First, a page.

The death of a WA miner, Adam Perttula in November 2015 was linked to heat stress, according to prosecution and a significant incident report released by the Department of Mines and Petroleum.
The 28-year-old jumbo offsider collapsed while working underground on the night shift, and was taken to the surface. He initially received treatment from the mine medical staff and then from the Royal Flying Doctor Service, but passed away during the early hours of the next day. The cause of death was found to be heatstroke and exhaustion.
The DMIRS report back in 2015 stated the man was undertaking work in hot and humid conditions at the time of the collapse and recommended actions be taken to prevent and manage heat stress.
The DMIRS recommended employers not expose workers to heat “so far as is practicable”, isolate sources of heat through shielding, containment and remote handling techniques, and provide adequate ventilation.
“…adopting safe work practices and appropriate administrative procedures such as job rotation, providing training to workers on measures to be taken to avoid any harmful effects from heat, and implementing appropriate workplace environmental controls and monitoring…,” the report said.
It also recommended mangers and supervisors ensure workers are trained to recognise heat stress, and workers should ensure they drink enough water.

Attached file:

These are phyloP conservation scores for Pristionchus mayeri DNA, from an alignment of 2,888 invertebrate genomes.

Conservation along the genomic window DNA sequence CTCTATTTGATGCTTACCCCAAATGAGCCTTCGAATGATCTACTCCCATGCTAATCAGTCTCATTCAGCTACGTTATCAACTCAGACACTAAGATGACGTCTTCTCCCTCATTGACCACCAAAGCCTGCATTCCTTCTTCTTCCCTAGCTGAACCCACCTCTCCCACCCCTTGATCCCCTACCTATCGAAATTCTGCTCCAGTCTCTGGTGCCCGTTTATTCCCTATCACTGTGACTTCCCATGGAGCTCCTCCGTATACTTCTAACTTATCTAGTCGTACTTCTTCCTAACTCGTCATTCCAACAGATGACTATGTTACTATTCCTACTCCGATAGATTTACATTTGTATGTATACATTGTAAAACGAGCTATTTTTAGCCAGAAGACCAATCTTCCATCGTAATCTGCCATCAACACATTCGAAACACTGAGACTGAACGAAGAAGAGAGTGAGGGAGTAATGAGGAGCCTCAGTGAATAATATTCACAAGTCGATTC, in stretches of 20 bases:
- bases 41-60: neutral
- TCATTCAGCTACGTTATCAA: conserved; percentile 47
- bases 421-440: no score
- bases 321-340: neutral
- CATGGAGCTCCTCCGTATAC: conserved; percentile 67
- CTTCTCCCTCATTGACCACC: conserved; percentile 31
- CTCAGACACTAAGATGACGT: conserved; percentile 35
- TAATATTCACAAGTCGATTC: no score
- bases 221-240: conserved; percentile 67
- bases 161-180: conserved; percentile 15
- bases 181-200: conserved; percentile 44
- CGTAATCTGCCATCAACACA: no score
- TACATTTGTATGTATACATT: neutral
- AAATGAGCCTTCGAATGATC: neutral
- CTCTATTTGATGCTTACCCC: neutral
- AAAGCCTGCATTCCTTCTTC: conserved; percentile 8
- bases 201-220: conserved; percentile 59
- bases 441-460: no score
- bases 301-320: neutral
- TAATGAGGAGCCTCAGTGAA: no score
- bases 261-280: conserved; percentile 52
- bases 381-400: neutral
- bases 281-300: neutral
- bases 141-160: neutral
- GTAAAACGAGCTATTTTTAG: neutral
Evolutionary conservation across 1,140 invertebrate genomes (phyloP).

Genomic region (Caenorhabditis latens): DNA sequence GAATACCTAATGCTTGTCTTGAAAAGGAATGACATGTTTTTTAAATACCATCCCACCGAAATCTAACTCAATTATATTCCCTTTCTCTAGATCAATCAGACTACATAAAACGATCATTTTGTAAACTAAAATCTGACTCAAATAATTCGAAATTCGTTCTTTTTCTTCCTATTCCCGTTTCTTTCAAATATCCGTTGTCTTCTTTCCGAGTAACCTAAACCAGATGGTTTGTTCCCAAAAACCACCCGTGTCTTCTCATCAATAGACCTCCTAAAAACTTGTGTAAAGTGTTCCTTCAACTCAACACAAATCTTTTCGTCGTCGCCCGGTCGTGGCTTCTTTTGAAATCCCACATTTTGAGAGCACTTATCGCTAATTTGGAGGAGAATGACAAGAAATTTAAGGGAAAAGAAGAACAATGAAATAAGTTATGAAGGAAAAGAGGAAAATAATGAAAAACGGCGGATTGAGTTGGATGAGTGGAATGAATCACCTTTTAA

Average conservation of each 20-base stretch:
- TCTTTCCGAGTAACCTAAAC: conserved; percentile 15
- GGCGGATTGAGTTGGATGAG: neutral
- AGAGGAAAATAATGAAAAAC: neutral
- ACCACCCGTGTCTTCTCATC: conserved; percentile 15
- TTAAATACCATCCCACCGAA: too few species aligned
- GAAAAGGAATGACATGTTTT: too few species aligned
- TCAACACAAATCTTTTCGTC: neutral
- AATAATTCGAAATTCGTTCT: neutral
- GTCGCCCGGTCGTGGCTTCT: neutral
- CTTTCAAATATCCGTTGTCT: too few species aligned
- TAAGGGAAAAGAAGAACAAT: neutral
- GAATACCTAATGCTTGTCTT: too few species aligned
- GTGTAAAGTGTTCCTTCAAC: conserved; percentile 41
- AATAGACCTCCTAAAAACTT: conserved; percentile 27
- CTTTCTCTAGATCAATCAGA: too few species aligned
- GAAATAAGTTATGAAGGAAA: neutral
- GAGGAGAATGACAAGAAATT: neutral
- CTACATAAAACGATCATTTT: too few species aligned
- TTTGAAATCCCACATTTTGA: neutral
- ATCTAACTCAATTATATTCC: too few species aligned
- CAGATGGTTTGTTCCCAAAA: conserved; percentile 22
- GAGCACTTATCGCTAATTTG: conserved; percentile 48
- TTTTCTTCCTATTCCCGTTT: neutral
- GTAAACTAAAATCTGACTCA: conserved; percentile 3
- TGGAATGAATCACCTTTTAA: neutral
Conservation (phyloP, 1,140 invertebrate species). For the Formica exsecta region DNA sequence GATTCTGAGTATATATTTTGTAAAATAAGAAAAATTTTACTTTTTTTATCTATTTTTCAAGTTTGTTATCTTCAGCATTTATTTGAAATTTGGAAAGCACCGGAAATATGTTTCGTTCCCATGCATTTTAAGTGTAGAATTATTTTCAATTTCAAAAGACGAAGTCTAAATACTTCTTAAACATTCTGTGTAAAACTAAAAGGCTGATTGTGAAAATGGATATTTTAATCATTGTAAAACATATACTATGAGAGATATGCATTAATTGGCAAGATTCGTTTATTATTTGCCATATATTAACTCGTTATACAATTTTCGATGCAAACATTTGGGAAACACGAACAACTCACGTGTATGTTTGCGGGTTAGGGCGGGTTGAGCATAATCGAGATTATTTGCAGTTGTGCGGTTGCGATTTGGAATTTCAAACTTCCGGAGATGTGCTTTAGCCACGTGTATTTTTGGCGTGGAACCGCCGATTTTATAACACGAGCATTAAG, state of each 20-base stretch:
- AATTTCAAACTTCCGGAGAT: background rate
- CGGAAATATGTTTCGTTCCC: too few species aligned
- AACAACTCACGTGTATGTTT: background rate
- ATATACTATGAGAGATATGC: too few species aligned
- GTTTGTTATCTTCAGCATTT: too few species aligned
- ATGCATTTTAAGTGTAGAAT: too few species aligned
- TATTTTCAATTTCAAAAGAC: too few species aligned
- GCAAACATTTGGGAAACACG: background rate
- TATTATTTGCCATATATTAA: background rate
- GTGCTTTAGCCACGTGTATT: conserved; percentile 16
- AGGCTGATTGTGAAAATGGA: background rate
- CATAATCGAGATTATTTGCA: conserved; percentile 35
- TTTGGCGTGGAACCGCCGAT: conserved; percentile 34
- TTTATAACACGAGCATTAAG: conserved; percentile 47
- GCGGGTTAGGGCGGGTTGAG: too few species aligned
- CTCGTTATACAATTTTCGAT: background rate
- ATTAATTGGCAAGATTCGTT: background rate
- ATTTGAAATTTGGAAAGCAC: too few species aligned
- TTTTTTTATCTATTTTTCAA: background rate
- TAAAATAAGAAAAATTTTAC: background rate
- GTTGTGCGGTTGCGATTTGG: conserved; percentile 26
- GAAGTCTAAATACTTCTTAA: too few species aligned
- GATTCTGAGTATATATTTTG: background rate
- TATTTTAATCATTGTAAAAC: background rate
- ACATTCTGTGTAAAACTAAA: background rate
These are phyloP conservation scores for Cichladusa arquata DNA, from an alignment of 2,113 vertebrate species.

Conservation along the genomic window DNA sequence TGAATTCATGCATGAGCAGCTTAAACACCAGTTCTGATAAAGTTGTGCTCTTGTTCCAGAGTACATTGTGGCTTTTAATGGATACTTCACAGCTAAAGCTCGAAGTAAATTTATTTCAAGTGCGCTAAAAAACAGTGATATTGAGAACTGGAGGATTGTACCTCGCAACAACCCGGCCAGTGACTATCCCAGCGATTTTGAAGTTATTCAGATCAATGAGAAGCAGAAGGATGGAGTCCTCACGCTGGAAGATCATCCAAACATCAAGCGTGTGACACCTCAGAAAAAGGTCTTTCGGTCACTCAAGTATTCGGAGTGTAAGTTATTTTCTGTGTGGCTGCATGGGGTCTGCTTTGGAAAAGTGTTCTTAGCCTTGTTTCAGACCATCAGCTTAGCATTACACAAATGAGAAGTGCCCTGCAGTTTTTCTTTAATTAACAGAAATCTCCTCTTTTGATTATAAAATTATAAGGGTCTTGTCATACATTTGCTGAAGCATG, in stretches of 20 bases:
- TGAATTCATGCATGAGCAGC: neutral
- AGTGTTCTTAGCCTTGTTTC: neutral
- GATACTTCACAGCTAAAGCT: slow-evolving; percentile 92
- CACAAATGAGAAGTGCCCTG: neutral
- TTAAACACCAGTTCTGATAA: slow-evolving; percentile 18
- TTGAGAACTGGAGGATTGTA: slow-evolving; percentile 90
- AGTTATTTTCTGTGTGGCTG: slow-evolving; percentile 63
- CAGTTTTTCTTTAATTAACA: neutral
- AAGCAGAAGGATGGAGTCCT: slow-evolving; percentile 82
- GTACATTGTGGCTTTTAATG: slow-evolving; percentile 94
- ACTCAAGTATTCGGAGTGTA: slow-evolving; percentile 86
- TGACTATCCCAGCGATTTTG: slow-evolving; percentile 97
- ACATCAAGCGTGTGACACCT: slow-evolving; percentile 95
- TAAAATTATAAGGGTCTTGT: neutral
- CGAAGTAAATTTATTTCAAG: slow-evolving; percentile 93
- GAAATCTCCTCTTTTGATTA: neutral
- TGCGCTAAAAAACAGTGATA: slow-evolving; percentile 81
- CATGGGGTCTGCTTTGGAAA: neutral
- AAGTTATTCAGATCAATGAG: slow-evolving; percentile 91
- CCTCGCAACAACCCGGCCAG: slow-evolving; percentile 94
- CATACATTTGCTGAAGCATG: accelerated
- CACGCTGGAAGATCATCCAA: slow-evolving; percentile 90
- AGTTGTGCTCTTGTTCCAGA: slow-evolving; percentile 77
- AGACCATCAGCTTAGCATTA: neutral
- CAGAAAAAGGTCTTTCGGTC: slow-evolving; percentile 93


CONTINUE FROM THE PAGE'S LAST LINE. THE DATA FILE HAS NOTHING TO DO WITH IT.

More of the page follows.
The incident occurred at Northern Star Resources’ Paulsens Gold Mine on the 15th November 2015.
Northern Star Resources was fined $90,000 in the Karratha Magistrates Court in 2017 for failing to provide a safe working environment and causing the death of an underground jumbo operator’s offsider at Paulsen’s Gold Mine in the Pilbara region.
Back in 2017, Department of Mines and Petroleum Mines Safety Director and State Mining Engineer Andrew Chaplyn said the department’s investigation found the ventilation system was not functioning properly in the area where Mr Perttula was working, due to friction, rips, holes and partially tying off of the duct.
Several witnesses told investigators that they considered the mine to be a ‘hot and humid’ mine.
Magistrate Young said that there was no dispute that extreme heat was a recognised hazard.
He said the company had policies to deal with the hazard and was aware of the seriousness of the possible consequences.
It was noted the exposure arose in the ordinary course of operations and across the entire workings of the mine.
He said that that the ventilation was not reliable, consistent or adequate and that the duties on employers are binding and onerous, however, a deterrent penalty should operate as an incentive towards employers maintaining vigilance.
He noted the plea of guilty was at the earliest opportunity and the company displayed remorse, had an otherwise good safety record over a number of years and ordinarily has a responsible attitude to safety.
Mine safety regulations require that employers and managers at mines must ensure that employees do not suffer harm to their health from the adverse effects of excessive heat.
If conditions are hot and humid, employers must ensure that appropriate workplace environmental controls (including ventilation) and monitoring are implemented, and the manager of an underground mine must ensure that air flow installations in the mine are maintained in good order.
Although the mine had written procedures to deal with excessive temperatures, it failed to ensure that the procedures were followed.
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